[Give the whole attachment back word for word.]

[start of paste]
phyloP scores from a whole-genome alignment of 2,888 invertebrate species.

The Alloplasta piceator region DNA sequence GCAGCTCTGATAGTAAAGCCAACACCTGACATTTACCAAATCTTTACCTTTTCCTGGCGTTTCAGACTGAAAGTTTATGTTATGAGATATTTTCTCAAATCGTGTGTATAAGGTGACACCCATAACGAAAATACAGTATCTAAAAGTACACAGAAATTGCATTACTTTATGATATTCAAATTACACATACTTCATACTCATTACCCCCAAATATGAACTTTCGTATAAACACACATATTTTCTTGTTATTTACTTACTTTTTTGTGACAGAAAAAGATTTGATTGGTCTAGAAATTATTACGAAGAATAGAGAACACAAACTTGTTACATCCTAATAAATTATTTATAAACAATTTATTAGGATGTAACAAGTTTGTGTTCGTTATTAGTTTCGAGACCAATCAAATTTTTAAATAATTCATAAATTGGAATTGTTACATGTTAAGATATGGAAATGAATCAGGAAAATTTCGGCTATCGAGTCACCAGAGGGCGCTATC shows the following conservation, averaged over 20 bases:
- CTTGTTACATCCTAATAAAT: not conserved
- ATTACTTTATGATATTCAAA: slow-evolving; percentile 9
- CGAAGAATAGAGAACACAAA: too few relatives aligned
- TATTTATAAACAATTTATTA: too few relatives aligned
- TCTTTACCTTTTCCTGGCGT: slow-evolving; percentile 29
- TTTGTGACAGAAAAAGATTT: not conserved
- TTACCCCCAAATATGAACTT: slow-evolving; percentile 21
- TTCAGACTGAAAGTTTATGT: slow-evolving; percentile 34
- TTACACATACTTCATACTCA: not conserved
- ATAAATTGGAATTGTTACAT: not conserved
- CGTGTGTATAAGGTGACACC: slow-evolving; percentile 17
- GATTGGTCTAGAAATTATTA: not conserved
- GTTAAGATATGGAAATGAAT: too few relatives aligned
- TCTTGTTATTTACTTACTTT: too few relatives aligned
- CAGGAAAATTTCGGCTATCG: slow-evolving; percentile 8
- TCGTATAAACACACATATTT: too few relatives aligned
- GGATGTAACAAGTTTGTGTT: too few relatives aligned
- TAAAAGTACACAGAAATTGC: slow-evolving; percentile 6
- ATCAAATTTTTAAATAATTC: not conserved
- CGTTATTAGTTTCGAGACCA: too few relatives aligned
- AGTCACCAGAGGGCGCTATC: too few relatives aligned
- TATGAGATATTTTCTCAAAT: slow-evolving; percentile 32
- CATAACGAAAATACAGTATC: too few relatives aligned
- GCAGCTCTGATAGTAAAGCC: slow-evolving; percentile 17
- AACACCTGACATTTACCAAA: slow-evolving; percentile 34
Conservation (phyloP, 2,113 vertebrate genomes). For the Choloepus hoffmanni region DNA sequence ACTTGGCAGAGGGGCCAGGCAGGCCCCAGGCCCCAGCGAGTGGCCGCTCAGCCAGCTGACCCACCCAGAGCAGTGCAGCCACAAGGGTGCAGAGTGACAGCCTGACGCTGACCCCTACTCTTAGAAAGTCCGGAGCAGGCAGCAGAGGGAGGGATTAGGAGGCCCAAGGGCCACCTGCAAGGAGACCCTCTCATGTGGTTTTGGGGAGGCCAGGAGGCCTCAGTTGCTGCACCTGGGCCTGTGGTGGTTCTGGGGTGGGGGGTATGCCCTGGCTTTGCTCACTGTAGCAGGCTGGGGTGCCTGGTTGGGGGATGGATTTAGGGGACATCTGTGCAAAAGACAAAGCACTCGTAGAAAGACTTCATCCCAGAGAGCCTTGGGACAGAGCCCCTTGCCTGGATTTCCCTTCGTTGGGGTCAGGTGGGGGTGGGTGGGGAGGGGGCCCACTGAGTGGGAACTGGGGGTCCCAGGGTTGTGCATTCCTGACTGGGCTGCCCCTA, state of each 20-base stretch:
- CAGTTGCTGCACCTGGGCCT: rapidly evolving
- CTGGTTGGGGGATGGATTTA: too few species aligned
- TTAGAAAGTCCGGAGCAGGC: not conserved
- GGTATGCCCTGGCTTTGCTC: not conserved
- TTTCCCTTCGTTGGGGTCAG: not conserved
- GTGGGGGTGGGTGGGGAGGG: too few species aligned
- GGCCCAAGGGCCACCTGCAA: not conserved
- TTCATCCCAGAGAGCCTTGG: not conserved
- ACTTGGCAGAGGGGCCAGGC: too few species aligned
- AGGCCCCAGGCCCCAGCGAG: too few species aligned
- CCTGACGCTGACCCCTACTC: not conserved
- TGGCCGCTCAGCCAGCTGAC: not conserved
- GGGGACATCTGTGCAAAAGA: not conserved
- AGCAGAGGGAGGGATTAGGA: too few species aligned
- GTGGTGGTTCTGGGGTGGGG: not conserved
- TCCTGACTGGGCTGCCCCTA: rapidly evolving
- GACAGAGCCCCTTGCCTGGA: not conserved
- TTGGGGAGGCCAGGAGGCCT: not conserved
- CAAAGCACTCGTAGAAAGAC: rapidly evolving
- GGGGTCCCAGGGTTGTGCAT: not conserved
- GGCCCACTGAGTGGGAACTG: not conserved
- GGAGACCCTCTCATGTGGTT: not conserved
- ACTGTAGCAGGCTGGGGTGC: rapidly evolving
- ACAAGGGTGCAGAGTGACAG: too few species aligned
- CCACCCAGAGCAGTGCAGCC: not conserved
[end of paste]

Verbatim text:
phyloP scores from a whole-genome alignment of 2,888 invertebrate species.

The Alloplasta piceator region DNA sequence GCAGCTCTGATAGTAAAGCCAACACCTGACATTTACCAAATCTTTACCTTTTCCTGGCGTTTCAGACTGAAAGTTTATGTTATGAGATATTTTCTCAAATCGTGTGTATAAGGTGACACCCATAACGAAAATACAGTATCTAAAAGTACACAGAAATTGCATTACTTTATGATATTCAAATTACACATACTTCATACTCATTACCCCCAAATATGAACTTTCGTATAAACACACATATTTTCTTGTTATTTACTTACTTTTTTGTGACAGAAAAAGATTTGATTGGTCTAGAAATTATTACGAAGAATAGAGAACACAAACTTGTTACATCCTAATAAATTATTTATAAACAATTTATTAGGATGTAACAAGTTTGTGTTCGTTATTAGTTTCGAGACCAATCAAATTTTTAAATAATTCATAAATTGGAATTGTTACATGTTAAGATATGGAAATGAATCAGGAAAATTTCGGCTATCGAGTCACCAGAGGGCGCTATC shows the following conservation, averaged over 20 bases:
- CTTGTTACATCCTAATAAAT: not conserved
- ATTACTTTATGATATTCAAA: slow-evolving; percentile 9
- CGAAGAATAGAGAACACAAA: too few relatives aligned
- TATTTATAAACAATTTATTA: too few relatives aligned
- TCTTTACCTTTTCCTGGCGT: slow-evolving; percentile 29
- TTTGTGACAGAAAAAGATTT: not conserved
- TTACCCCCAAATATGAACTT: slow-evolving; percentile 21
- TTCAGACTGAAAGTTTATGT: slow-evolving; percentile 34
- TTACACATACTTCATACTCA: not conserved
- ATAAATTGGAATTGTTACAT: not conserved
- CGTGTGTATAAGGTGACACC: slow-evolving; percentile 17
- GATTGGTCTAGAAATTATTA: not conserved
- GTTAAGATATGGAAATGAAT: too few relatives aligned
- TCTTGTTATTTACTTACTTT: too few relatives aligned
- CAGGAAAATTTCGGCTATCG: slow-evolving; percentile 8
- TCGTATAAACACACATATTT: too few relatives aligned
- GGATGTAACAAGTTTGTGTT: too few relatives aligned
- TAAAAGTACACAGAAATTGC: slow-evolving; percentile 6
- ATCAAATTTTTAAATAATTC: not conserved
- CGTTATTAGTTTCGAGACCA: too few relatives aligned
- AGTCACCAGAGGGCGCTATC: too few relatives aligned
- TATGAGATATTTTCTCAAAT: slow-evolving; percentile 32
- CATAACGAAAATACAGTATC: too few relatives aligned
- GCAGCTCTGATAGTAAAGCC: slow-evolving; percentile 17
- AACACCTGACATTTACCAAA: slow-evolving; percentile 34
Conservation (phyloP, 2,113 vertebrate genomes). For the Choloepus hoffmanni region DNA sequence ACTTGGCAGAGGGGCCAGGCAGGCCCCAGGCCCCAGCGAGTGGCCGCTCAGCCAGCTGACCCACCCAGAGCAGTGCAGCCACAAGGGTGCAGAGTGACAGCCTGACGCTGACCCCTACTCTTAGAAAGTCCGGAGCAGGCAGCAGAGGGAGGGATTAGGAGGCCCAAGGGCCACCTGCAAGGAGACCCTCTCATGTGGTTTTGGGGAGGCCAGGAGGCCTCAGTTGCTGCACCTGGGCCTGTGGTGGTTCTGGGGTGGGGGGTATGCCCTGGCTTTGCTCACTGTAGCAGGCTGGGGTGCCTGGTTGGGGGATGGATTTAGGGGACATCTGTGCAAAAGACAAAGCACTCGTAGAAAGACTTCATCCCAGAGAGCCTTGGGACAGAGCCCCTTGCCTGGATTTCCCTTCGTTGGGGTCAGGTGGGGGTGGGTGGGGAGGGGGCCCACTGAGTGGGAACTGGGGGTCCCAGGGTTGTGCATTCCTGACTGGGCTGCCCCTA, state of each 20-base stretch:
- CAGTTGCTGCACCTGGGCCT: rapidly evolving
- CTGGTTGGGGGATGGATTTA: too few species aligned
- TTAGAAAGTCCGGAGCAGGC: not conserved
- GGTATGCCCTGGCTTTGCTC: not conserved
- TTTCCCTTCGTTGGGGTCAG: not conserved
- GTGGGGGTGGGTGGGGAGGG: too few species aligned
- GGCCCAAGGGCCACCTGCAA: not conserved
- TTCATCCCAGAGAGCCTTGG: not conserved
- ACTTGGCAGAGGGGCCAGGC: too few species aligned
- AGGCCCCAGGCCCCAGCGAG: too few species aligned
- CCTGACGCTGACCCCTACTC: not conserved
- TGGCCGCTCAGCCAGCTGAC: not conserved
- GGGGACATCTGTGCAAAAGA: not conserved
- AGCAGAGGGAGGGATTAGGA: too few species aligned
- GTGGTGGTTCTGGGGTGGGG: not conserved
- TCCTGACTGGGCTGCCCCTA: rapidly evolving
- GACAGAGCCCCTTGCCTGGA: not conserved
- TTGGGGAGGCCAGGAGGCCT: not conserved
- CAAAGCACTCGTAGAAAGAC: rapidly evolving
- GGGGTCCCAGGGTTGTGCAT: not conserved
- GGCCCACTGAGTGGGAACTG: not conserved
- GGAGACCCTCTCATGTGGTT: not conserved
- ACTGTAGCAGGCTGGGGTGC: rapidly evolving
- ACAAGGGTGCAGAGTGACAG: too few species aligned
- CCACCCAGAGCAGTGCAGCC: not conserved